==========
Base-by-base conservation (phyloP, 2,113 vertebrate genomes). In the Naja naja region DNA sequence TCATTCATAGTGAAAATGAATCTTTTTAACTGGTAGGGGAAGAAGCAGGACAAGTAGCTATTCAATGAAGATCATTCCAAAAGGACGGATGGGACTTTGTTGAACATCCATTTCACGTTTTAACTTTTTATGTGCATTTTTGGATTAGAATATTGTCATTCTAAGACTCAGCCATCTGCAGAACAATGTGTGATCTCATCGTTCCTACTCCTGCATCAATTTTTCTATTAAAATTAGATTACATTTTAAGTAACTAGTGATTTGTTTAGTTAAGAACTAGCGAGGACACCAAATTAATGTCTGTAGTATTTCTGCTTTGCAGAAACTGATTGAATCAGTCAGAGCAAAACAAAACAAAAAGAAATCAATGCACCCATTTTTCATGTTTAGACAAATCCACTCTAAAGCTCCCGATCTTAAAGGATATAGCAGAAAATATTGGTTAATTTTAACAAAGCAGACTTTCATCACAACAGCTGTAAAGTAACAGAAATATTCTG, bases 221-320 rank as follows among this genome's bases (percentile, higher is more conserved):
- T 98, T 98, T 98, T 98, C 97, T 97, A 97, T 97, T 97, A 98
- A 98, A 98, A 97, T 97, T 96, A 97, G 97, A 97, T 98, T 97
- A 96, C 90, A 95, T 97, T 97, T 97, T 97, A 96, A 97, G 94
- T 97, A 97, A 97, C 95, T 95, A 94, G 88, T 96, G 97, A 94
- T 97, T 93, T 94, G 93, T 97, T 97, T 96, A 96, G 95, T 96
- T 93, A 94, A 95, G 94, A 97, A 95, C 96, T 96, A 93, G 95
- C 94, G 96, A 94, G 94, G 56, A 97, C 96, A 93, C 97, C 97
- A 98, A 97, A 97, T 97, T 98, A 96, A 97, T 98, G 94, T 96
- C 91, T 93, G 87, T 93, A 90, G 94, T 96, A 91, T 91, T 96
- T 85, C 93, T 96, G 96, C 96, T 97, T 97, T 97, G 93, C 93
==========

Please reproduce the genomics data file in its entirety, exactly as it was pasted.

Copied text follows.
Base-by-base conservation (phyloP, 2,113 vertebrate genomes). In the Naja naja region DNA sequence TCATTCATAGTGAAAATGAATCTTTTTAACTGGTAGGGGAAGAAGCAGGACAAGTAGCTATTCAATGAAGATCATTCCAAAAGGACGGATGGGACTTTGTTGAACATCCATTTCACGTTTTAACTTTTTATGTGCATTTTTGGATTAGAATATTGTCATTCTAAGACTCAGCCATCTGCAGAACAATGTGTGATCTCATCGTTCCTACTCCTGCATCAATTTTTCTATTAAAATTAGATTACATTTTAAGTAACTAGTGATTTGTTTAGTTAAGAACTAGCGAGGACACCAAATTAATGTCTGTAGTATTTCTGCTTTGCAGAAACTGATTGAATCAGTCAGAGCAAAACAAAACAAAAAGAAATCAATGCACCCATTTTTCATGTTTAGACAAATCCACTCTAAAGCTCCCGATCTTAAAGGATATAGCAGAAAATATTGGTTAATTTTAACAAAGCAGACTTTCATCACAACAGCTGTAAAGTAACAGAAATATTCTG, bases 221-320 rank as follows among this genome's bases (percentile, higher is more conserved):
- T 98, T 98, T 98, T 98, C 97, T 97, A 97, T 97, T 97, A 98
- A 98, A 98, A 97, T 97, T 96, A 97, G 97, A 97, T 98, T 97
- A 96, C 90, A 95, T 97, T 97, T 97, T 97, A 96, A 97, G 94
- T 97, A 97, A 97, C 95, T 95, A 94, G 88, T 96, G 97, A 94
- T 97, T 93, T 94, G 93, T 97, T 97, T 96, A 96, G 95, T 96
- T 93, A 94, A 95, G 94, A 97, A 95, C 96, T 96, A 93, G 95
- C 94, G 96, A 94, G 94, G 56, A 97, C 96, A 93, C 97, C 97
- A 98, A 97, A 97, T 97, T 98, A 96, A 97, T 98, G 94, T 96
- C 91, T 93, G 87, T 93, A 90, G 94, T 96, A 91, T 91, T 96
- T 85, C 93, T 96, G 96, C 96, T 97, T 97, T 97, G 93, C 93